Max, everything you say about the START treaty is sensible but one thing, and it’s the big thing. Treaties should not be entered into, or agreed to, or voted on, for reasons extraneous to the terms of the treaty itself. Which is to say: You don’t sign a binding treaty with a sovereign power governing your own conduct on military matters for decades to come because in doing so you might be able to get the other sovereign power to do something else you want. Getting the other sovereign power to do something you want is precisely what a treaty is for — if there’s a quid pro quo for signing the treaty, it needs to be in the treaty itself or it doesn’t count. (That includes a promise from the administration to Republican senators to agree to spend money on nuclear modernization. That might happen or might not happen; the signing of the treaty is immaterial. And this shouldn’t be a bargaining chip in any case. If money is needed for nuclear modernization, Obama would be acting directly against the national interest to fail to agree to it out of pique that his treaty wasn’t properly supported. And for acting out of pique, he would be handing his opponents an issue against him.)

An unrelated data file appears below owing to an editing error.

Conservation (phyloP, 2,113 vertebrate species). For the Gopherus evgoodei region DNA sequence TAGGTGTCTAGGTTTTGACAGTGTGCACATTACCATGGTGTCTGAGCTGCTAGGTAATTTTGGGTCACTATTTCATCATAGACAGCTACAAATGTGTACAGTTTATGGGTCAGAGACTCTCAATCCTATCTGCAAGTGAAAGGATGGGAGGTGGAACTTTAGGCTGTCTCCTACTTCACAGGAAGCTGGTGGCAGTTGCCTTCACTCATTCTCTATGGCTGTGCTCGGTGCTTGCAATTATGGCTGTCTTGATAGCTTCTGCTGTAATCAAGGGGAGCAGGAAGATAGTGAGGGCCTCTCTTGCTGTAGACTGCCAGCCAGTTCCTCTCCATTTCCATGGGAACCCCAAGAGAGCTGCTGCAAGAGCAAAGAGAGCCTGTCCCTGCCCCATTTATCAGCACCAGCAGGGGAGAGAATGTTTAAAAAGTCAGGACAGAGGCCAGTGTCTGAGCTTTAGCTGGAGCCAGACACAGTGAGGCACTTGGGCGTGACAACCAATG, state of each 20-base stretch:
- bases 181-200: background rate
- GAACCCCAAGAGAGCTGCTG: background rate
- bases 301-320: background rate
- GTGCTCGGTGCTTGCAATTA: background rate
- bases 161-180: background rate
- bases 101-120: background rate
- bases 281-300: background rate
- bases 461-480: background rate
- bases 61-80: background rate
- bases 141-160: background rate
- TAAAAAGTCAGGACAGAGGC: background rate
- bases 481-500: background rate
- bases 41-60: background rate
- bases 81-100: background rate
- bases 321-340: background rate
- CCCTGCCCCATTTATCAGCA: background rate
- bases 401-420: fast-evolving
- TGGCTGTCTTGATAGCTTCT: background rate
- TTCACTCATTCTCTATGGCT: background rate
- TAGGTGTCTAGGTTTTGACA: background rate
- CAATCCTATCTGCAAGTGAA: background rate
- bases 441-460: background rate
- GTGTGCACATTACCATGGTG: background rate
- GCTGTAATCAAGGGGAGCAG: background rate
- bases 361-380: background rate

You don’t support a treaty for goodwill reasons. You don’t do it for conceptual reasons. It is binding law, and its imposition extends too far into the future for such trivialities. It cannot be overturned by a simple vote of the next Congress.
Nor should Republicans in the Senate vote to support it because, as Bob Kagan says, they will be accused of obstructionism if they don’t. That’s a terrible reason to sign a treaty. They should do it if they are convinced it is in the national interest. Because they are so powerful, treaties require exactly this sort of high-minded approach. That it won’t necessarily do any harm and who the hell knows, it might do a little good isn’t a good enough reason to sign a treaty — any treaty.
The best thing that can be said about this treaty is that it is basically unnecessary. The worst thing is that we are creating a parallelism between American strength and Russian strength that is a very, very bad precedent in terms of how we ourselves think about American power.